Global Politics at Work!
Politics has changed because the world has changed. But have media and political pundits kept pace with the change? They still focus exclusively on governments. They tend to overlook the powerful influence exerted by transnational lobbies. Special interest groups cutting across national boundaries often render intra-government relations ineffectual. To illustrate this consider the recent release of the IAEA draft agreement text by the Ministry of External Affairs (MEA) on its website. The events attending this episode are instructive.
The first politician to state that the IAEA text was available on the Internet even while the government was maintaining secrecy over it was CPI-M General Secretary Prakash Karat. His disclosure compelled the MEA to post the text on its own site. Did Karat or one of his party colleagues monitor the Internet and discover the text? It is possible. But more likely the information was passed on to him.
A few websites propagating nuclear non-proliferation had obtained the text and put it on their websites. One of these was the Arms Control Association (ACA) a powerful American NGO propagating non-proliferation. This organization gives an annual award for the most effective work favouring global nuclear non-proliferation. Along with Dr Henry Kissinger, Prakash Karat was short listed as a nominee for the award due to his efforts to block the Indo-US nuclear deal. Eventually he did not receive the award. But becoming a nominee for this award was itself prestigious. Is it not possible that ACA passed on the information about the available IAEA text either directly or indirectly to Karat? After obtaining the text ACA would be failing in its duty if it had not done so.
The further question is: from where did ACA obtain the IAEA text? It could have come from any one of the many nations that are members of the IAEA among whom the draft was circulated. Any representative on IAEA could have leaked the draft to interested websites. It could even be an individual pursuing a personal agenda without the knowledge of the government he represented. Global interest groups and the Internet thereby may have rendered governments ineffectual for suppressing information.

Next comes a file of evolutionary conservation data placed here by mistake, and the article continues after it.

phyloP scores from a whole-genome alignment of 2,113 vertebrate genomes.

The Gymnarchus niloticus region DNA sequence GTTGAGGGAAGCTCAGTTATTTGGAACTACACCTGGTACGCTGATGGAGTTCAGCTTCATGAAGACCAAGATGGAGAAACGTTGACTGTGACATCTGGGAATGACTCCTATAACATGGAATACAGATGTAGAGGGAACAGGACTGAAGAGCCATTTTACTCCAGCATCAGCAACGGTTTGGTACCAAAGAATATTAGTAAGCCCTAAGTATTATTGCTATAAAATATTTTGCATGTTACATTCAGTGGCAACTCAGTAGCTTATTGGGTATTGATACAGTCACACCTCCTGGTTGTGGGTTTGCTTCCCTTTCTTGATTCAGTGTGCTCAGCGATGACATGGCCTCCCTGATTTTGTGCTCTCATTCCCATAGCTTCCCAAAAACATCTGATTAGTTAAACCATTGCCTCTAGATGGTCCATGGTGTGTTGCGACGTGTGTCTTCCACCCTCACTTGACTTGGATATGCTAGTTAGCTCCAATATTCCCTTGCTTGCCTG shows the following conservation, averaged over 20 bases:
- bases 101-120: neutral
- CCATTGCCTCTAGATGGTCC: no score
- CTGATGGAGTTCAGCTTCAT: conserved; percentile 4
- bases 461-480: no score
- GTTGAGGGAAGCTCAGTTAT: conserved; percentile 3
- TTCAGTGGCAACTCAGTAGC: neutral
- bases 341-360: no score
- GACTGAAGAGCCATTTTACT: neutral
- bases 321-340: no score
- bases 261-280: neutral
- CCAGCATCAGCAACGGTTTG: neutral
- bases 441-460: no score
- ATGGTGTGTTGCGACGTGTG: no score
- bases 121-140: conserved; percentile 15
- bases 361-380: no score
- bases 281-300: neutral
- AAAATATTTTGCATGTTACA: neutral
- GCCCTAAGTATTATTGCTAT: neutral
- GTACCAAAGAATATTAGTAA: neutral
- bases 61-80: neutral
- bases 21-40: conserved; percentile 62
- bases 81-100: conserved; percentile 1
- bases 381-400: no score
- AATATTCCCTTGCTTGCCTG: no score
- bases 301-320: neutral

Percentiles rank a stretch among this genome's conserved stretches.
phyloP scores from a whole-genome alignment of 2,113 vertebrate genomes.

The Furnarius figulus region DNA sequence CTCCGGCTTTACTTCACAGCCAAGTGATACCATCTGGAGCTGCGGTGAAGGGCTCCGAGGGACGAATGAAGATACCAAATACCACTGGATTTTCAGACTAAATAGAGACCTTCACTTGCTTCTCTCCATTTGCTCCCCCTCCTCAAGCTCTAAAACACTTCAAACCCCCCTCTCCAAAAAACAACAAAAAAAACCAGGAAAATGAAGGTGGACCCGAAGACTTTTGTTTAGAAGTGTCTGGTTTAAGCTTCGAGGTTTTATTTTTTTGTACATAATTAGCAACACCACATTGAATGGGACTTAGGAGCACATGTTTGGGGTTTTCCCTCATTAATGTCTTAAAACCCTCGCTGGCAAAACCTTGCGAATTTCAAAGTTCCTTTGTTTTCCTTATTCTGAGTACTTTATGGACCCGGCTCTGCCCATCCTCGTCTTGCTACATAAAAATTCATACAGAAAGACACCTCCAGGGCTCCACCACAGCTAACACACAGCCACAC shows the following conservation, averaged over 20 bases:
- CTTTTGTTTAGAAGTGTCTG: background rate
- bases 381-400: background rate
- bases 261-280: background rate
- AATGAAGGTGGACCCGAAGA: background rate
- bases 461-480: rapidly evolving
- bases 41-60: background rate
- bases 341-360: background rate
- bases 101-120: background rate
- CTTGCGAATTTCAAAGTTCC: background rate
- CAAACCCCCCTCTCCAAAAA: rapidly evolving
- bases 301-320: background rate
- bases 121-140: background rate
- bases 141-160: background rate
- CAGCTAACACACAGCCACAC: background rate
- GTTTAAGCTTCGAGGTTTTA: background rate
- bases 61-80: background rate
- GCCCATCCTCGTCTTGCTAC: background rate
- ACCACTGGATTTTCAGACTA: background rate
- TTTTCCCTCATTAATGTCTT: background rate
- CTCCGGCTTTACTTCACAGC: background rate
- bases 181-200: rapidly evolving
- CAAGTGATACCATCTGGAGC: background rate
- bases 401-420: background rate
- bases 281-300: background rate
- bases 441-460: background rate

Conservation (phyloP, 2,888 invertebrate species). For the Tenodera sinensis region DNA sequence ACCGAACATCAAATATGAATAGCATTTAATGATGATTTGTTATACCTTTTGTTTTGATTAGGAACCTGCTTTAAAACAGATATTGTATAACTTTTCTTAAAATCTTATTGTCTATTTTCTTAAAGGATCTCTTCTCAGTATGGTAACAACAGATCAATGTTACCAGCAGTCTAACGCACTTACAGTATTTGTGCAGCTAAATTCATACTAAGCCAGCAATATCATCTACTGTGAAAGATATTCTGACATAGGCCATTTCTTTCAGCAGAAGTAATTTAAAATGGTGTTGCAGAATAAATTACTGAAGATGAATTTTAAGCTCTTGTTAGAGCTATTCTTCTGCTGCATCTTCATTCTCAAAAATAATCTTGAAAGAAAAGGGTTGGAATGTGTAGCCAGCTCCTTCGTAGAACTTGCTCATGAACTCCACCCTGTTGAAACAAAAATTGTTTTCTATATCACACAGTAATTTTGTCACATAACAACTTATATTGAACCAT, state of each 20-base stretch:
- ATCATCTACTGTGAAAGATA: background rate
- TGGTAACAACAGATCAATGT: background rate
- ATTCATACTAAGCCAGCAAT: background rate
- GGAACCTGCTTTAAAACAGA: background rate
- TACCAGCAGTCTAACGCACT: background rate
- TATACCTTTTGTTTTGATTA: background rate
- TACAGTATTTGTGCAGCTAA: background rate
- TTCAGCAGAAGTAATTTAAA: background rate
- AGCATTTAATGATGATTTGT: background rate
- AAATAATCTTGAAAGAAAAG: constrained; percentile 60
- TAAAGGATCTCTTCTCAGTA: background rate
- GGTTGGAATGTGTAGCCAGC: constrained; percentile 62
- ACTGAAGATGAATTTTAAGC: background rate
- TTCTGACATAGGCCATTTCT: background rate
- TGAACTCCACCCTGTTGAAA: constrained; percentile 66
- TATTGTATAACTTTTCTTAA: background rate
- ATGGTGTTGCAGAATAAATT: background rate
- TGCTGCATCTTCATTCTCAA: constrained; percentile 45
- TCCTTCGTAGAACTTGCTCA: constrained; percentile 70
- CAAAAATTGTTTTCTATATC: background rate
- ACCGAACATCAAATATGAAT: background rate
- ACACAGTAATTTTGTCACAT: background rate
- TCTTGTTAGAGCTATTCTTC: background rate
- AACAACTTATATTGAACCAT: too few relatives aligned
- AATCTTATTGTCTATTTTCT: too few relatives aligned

The media can take advantage of this to get at the truth in a way it never could earlier. Some months ago Dr Kissinger visited India at the thick of the nuclear deal controversy. He met with senior politicians opposed to the deal. The newspapers assumed he had come to push India into signing the deal. It is reliably learnt that at least one of the opposition leaders he met was left puzzled by Kissinger not raising the subject of the deal even once. Then why did he come? Quite possibly his visit was a cosmetic exercise to appear on the side of the deal which he might have calculated was unstoppable. It is good politics to be on the winning side. Subsequent to his Indian visit Kissinger, after making a hash of nuclear non-proliferation through the kind courtesy of Dr AQ Khan, is now working to achieve global nuclear disarmament.
Much is being made of Barak Obama's newfound support for the Indo-US nuclear deal. But his change in stance came after India approached the IAEA. So why lose funds and votes of the growing Indian community in the US? Politicians will play their old games and continue to flip flop as it suits them. Only those among them who recognize the inevitabilities of the information age will display total transparency to project their views. They will be the statesmen who achieve a new level of democracy to change the world.